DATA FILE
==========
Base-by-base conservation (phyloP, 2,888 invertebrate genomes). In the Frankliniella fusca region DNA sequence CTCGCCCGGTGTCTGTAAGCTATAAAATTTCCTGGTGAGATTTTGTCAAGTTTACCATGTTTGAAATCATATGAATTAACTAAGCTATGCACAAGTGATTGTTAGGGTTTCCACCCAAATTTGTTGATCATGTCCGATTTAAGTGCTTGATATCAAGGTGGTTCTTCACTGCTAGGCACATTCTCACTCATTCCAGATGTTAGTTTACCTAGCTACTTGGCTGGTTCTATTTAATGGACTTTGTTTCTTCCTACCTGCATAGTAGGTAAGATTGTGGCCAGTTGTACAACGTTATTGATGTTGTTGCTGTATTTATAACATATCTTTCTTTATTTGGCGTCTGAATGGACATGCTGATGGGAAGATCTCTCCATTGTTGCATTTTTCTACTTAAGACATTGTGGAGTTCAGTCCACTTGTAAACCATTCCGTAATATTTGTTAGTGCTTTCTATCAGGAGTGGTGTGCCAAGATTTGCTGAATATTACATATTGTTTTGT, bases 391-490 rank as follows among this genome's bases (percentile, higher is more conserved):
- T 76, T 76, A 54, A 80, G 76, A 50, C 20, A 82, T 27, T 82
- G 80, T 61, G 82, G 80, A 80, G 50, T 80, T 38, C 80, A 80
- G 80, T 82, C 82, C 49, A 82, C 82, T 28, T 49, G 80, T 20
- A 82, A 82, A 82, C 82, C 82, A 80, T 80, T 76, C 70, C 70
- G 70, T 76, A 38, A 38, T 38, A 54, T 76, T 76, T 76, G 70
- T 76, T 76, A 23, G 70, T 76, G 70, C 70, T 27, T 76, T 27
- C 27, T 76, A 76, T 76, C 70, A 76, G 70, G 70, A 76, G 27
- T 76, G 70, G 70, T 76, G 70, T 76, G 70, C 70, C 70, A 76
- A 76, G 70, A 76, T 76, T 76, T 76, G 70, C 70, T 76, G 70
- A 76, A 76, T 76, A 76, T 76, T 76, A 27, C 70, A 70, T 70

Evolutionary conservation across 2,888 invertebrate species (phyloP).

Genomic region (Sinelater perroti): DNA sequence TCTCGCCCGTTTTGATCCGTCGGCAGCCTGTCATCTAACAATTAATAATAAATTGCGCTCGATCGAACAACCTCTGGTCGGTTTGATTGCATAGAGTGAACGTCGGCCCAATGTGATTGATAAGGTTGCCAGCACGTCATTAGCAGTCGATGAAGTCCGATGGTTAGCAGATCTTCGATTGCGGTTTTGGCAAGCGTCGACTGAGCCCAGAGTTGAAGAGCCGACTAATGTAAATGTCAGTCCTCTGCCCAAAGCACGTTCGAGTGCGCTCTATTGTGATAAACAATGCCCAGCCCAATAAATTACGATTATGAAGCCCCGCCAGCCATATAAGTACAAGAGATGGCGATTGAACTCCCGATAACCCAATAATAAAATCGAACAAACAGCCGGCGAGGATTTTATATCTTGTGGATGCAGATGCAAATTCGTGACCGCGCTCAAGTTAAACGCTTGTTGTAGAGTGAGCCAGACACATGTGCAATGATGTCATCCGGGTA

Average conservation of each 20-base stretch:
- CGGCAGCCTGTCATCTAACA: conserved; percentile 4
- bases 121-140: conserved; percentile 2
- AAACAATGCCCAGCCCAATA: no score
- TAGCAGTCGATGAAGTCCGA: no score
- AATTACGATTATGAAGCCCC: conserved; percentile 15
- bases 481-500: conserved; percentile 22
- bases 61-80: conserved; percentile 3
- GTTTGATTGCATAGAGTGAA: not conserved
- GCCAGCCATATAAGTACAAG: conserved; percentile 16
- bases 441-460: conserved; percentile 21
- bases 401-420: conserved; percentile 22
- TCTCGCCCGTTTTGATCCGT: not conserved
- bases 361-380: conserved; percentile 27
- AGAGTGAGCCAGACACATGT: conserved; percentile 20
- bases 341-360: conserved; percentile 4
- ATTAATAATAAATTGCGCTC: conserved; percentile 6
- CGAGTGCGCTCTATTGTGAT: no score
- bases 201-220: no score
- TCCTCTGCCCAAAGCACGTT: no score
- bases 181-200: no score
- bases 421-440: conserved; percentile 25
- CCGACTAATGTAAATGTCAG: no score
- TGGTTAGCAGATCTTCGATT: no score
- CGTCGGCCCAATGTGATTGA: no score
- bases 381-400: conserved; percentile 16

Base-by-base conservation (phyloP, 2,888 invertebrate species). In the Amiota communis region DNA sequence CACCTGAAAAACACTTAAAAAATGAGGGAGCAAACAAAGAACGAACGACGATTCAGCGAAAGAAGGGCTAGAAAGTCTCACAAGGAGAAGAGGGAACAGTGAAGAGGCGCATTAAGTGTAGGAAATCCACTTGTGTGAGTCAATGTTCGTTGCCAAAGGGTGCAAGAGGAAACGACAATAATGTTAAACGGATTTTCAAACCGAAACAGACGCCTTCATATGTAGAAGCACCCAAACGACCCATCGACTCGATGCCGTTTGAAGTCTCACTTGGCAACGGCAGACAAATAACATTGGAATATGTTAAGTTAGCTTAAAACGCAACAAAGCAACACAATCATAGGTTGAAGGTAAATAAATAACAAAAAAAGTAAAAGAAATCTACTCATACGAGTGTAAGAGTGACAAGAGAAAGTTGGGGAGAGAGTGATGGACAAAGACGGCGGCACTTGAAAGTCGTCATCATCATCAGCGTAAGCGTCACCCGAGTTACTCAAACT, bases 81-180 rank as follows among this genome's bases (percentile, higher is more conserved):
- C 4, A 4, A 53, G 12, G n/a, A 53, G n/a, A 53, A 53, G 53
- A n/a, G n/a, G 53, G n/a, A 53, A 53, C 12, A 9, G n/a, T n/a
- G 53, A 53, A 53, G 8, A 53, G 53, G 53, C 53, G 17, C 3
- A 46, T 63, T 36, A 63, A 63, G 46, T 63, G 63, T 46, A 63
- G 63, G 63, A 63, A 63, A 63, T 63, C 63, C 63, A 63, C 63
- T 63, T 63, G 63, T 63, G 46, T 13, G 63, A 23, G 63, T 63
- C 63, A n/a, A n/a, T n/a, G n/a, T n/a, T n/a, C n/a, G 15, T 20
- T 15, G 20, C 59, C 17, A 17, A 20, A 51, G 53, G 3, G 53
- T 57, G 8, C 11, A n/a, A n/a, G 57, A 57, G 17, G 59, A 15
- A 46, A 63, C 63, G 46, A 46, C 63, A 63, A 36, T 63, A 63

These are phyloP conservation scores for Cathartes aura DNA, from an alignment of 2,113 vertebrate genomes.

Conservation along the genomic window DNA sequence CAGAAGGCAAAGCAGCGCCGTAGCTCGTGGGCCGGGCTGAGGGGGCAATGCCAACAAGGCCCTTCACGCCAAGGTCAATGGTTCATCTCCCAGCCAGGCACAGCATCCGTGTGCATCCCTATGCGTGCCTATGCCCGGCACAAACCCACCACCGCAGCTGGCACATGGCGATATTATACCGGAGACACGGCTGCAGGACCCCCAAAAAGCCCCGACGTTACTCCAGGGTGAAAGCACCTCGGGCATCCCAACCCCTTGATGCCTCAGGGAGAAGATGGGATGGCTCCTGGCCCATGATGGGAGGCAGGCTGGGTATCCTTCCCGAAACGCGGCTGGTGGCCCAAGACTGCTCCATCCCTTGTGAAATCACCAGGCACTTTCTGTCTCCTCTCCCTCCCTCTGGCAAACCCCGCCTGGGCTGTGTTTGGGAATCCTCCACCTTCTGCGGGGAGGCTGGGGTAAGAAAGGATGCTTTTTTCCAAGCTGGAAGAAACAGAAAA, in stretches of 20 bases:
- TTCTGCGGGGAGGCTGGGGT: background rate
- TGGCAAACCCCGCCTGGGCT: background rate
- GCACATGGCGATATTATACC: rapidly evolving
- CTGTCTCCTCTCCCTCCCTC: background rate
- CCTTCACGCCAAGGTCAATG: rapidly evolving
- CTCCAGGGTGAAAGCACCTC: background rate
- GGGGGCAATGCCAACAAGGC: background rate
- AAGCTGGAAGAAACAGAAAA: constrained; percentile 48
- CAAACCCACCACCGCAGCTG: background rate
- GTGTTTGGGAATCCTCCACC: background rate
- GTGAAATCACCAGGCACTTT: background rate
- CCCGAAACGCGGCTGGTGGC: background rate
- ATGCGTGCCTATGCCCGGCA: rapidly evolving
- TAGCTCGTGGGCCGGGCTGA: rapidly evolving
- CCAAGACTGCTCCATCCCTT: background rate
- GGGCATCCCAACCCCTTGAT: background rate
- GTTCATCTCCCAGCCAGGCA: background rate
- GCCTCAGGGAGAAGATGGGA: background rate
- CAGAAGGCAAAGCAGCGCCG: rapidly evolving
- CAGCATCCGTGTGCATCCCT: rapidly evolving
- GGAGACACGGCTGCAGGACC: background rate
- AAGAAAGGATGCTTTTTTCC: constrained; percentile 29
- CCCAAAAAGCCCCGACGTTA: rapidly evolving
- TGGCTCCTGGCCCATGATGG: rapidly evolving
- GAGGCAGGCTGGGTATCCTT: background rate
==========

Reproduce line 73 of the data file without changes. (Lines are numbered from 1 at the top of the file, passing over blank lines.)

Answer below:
- GGAGACACGGCTGCAGGACC: background rate